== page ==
In the part of the exhibition shown in the lower MAK Exhibition Hall and curated by Elisabeth Schmuttermeier (Curator, MAK Metal Collection and Wiener Werkstätte Archive) and Patrick Werkner (Professor and Head, Art Collection and Archive, University of Applied Arts Vienna), over 400 exhibition objects from the University’s own collection and the MAK’s collection, as well as items on loan, enable a multiperspectival view of the Angewandte’s enormous output. The art and design collection of the University with its clear mission statement of documenting the work of teachers and graduates is contributing a broad cross-section of 300 objects. The MAK is supplementing this selection with numerous works by professors and graduates that were taken up into the MAK collection through the mid-1930s.

The visionary exhibition design by BWM Architects, in particular Johann Moser and Sanja Utech, yields a type of encyclopedia of the Angewandte. The alphabetical sequence of objects and themes allows exhibition visitors to forge their own connections in terms of the content.

A synthesis of history and present is provided by the heart of the presentation: The “genealogies” of courses across 150 years demonstrate the enormous differentiation in the educational offering from its origins through today. At the same time, at President Gerald Bast’s invitation, all Angewandte departments are presenting themselves in short videos. Audio stations, videos, web stations, and a generous book table that provides glimpses into the Angewandte’s extensive publishing activity complete the vista of the Angewandte’s vital story, inextricably linked to political and social developments.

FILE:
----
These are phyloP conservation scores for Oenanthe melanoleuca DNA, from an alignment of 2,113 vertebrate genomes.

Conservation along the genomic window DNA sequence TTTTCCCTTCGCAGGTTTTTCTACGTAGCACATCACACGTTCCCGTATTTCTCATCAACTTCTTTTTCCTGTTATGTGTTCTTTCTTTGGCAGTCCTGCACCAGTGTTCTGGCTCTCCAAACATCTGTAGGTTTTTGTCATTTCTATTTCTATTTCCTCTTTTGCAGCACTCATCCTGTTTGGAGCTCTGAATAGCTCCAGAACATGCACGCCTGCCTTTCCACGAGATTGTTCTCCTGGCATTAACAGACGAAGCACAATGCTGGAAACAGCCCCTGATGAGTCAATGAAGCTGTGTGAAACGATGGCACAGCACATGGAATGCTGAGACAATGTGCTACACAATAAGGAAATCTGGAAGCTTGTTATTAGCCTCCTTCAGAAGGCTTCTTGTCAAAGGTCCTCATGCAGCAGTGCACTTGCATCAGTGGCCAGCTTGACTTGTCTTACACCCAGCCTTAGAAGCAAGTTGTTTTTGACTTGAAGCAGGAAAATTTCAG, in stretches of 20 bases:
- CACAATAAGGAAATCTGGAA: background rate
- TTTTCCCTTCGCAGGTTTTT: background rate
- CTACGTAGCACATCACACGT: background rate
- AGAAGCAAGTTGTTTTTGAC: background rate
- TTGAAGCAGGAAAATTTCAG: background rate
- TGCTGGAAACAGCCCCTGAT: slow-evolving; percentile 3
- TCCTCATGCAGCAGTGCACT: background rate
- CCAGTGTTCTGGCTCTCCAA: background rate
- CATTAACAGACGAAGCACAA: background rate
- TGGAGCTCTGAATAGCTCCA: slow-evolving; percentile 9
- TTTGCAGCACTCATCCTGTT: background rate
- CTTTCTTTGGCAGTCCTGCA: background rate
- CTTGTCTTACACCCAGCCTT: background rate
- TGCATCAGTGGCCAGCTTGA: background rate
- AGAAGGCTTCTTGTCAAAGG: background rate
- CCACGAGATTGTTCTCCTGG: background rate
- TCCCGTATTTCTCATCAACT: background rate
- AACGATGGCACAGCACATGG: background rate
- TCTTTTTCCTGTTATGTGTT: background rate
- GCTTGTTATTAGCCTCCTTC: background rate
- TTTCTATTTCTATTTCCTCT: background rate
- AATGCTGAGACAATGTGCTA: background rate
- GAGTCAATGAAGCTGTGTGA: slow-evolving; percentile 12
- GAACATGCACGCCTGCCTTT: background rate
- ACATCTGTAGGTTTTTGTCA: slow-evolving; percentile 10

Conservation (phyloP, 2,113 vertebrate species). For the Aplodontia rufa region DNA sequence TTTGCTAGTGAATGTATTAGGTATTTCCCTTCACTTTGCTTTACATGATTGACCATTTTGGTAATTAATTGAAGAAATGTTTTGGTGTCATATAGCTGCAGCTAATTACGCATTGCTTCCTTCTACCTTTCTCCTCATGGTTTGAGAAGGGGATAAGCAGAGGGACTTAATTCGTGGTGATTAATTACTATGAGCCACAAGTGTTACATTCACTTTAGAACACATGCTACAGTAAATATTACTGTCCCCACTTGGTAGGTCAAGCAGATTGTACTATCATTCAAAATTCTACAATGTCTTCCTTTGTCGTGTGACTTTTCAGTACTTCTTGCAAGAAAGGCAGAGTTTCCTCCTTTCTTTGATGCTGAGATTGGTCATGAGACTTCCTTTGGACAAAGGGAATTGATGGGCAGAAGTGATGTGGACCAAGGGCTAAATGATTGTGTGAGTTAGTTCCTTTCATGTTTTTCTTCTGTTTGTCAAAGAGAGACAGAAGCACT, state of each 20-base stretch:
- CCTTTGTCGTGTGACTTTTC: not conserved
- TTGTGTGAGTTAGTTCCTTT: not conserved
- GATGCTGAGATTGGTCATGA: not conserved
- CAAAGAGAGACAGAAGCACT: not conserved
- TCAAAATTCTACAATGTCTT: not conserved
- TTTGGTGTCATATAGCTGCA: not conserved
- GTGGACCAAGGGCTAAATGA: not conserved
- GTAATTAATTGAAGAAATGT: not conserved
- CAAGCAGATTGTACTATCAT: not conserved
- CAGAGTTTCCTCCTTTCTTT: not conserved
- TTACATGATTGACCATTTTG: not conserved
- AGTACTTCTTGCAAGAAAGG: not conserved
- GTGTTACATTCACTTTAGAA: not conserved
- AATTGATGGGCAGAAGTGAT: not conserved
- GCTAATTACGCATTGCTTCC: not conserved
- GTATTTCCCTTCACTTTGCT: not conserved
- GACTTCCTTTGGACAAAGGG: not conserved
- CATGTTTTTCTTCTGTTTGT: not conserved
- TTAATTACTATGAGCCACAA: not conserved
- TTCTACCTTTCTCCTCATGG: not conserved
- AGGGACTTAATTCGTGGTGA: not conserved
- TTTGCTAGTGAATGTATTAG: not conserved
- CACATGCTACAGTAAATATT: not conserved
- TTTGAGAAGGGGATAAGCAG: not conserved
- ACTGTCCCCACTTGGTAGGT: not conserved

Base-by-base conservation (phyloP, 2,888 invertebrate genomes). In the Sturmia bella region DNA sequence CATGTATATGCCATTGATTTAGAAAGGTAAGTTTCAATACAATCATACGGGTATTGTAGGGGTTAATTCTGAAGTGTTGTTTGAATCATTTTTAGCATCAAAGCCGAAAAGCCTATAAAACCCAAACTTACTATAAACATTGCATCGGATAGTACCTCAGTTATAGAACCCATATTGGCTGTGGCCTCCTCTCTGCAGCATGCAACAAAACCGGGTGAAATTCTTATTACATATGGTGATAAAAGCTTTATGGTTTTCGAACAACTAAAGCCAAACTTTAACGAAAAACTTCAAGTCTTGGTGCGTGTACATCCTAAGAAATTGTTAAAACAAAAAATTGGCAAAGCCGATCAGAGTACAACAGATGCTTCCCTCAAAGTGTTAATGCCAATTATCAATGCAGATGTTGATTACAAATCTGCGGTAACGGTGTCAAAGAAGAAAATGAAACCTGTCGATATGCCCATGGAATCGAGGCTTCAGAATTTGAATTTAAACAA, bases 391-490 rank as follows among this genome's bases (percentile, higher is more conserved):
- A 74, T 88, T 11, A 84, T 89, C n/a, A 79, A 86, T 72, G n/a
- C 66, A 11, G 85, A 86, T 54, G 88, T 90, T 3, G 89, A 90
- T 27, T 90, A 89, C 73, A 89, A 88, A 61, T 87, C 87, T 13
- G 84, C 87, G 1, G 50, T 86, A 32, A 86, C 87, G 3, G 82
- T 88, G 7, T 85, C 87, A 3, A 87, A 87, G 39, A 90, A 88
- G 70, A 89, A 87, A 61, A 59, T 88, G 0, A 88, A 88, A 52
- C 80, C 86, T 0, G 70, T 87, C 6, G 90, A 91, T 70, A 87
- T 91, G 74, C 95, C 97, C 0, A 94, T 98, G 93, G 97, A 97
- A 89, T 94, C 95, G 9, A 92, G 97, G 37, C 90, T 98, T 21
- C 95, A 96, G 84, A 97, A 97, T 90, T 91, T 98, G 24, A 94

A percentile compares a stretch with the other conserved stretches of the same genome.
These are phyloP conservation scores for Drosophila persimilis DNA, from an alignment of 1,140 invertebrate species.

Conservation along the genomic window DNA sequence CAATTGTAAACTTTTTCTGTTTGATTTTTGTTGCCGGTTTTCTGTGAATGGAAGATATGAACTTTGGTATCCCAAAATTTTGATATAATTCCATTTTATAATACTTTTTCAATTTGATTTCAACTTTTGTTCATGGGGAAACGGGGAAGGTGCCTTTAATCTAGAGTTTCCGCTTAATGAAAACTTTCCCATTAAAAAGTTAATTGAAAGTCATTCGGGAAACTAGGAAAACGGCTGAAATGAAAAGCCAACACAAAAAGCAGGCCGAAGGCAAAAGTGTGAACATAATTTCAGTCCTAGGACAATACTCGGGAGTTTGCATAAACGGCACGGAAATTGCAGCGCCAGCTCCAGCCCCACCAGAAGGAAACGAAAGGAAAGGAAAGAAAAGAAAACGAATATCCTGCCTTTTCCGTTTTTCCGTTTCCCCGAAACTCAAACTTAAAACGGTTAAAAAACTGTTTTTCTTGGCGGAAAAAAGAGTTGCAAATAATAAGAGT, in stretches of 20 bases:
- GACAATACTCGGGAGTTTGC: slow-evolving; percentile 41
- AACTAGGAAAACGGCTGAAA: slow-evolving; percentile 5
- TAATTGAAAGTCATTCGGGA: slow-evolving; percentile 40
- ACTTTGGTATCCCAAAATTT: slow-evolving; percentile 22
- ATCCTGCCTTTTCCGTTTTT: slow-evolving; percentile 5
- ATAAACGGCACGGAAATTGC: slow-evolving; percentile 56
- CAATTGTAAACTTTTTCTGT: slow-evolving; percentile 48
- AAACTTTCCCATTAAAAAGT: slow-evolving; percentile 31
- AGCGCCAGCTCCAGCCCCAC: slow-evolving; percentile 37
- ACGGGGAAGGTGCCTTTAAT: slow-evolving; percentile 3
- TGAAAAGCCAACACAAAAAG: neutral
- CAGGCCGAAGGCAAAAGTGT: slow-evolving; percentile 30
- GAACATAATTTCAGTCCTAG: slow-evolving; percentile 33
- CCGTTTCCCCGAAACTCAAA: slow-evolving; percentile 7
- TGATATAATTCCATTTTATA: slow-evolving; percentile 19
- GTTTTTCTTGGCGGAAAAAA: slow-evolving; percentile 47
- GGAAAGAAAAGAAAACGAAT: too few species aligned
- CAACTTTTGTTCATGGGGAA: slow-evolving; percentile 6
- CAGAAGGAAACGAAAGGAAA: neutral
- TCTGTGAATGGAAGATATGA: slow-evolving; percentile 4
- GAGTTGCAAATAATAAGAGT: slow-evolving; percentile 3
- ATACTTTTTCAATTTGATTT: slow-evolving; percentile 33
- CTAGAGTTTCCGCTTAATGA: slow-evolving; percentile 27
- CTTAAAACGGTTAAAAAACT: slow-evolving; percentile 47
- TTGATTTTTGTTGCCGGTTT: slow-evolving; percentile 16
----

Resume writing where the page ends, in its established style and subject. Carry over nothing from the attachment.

Scenarios for the Future
In the second part of the exhibition Aesthetics of Change: 150 Years of the University of Applied Arts Vienna, in the upper MAK Exhibition Hall, the curatorial team of Peter Weibel (Professor emeritus, University of Applied Arts Vienna; Chairman, ZKM | Center for Art and Media, Karlsruhe) and Gerald Bast (President, University of Applied Arts Vienna) sketch theses for the future and advocate for a reorientation of education, art, and society.

From its inception—in keeping with its founding vision—the Angewandte was a locus of innovation, change, and critical reflection of one’s own thought and action. Accordingly, the future-oriented part of the exhibition Aesthetics of Change starts with the historical expansion of the arts into new media, materials, and methods, and their fusion. On display are works by Joseph Beuys, Hans Hollein, Peter Weibel, Alfons Schilling, Ruth Schnell, Anab Jain, and other personages, who from the 1960s on turned the Angewandte itself into a pioneer of decisive developments in the abovementioned broadening of the arts.